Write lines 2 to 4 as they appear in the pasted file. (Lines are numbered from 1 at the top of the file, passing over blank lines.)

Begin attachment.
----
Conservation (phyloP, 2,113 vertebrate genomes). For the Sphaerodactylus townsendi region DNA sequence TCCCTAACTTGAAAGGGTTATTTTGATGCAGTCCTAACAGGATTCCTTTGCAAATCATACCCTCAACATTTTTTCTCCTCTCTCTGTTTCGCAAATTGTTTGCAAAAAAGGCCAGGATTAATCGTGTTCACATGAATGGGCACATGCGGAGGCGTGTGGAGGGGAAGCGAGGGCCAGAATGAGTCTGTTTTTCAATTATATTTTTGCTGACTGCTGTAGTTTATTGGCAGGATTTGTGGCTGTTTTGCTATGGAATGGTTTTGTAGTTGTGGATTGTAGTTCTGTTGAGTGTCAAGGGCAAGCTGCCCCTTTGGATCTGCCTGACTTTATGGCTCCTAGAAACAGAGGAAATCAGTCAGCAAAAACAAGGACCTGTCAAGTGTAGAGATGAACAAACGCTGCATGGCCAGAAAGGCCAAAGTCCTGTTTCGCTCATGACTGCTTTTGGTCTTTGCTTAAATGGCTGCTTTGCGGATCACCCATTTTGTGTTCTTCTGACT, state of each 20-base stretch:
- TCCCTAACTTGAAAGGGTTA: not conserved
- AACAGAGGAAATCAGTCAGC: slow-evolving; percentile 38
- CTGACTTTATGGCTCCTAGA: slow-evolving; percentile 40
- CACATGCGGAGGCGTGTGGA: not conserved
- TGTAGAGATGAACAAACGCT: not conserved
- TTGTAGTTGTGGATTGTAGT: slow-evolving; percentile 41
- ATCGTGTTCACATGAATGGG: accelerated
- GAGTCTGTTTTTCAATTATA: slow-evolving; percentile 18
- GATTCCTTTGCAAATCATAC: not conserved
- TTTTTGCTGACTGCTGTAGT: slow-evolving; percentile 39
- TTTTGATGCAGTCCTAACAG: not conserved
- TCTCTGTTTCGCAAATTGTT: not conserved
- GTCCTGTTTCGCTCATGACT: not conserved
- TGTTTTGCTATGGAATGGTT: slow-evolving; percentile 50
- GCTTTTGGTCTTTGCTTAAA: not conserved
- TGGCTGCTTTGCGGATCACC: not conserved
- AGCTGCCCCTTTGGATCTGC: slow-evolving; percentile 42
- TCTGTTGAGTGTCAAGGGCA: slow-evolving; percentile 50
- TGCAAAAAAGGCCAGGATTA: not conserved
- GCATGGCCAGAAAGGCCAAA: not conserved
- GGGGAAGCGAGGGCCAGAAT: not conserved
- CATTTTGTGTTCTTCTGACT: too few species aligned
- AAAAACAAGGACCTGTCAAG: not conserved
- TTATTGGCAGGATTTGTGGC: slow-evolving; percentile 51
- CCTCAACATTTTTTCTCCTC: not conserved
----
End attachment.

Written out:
- TCCCTAACTTGAAAGGGTTA: not conserved
- AACAGAGGAAATCAGTCAGC: slow-evolving; percentile 38
- CTGACTTTATGGCTCCTAGA: slow-evolving; percentile 40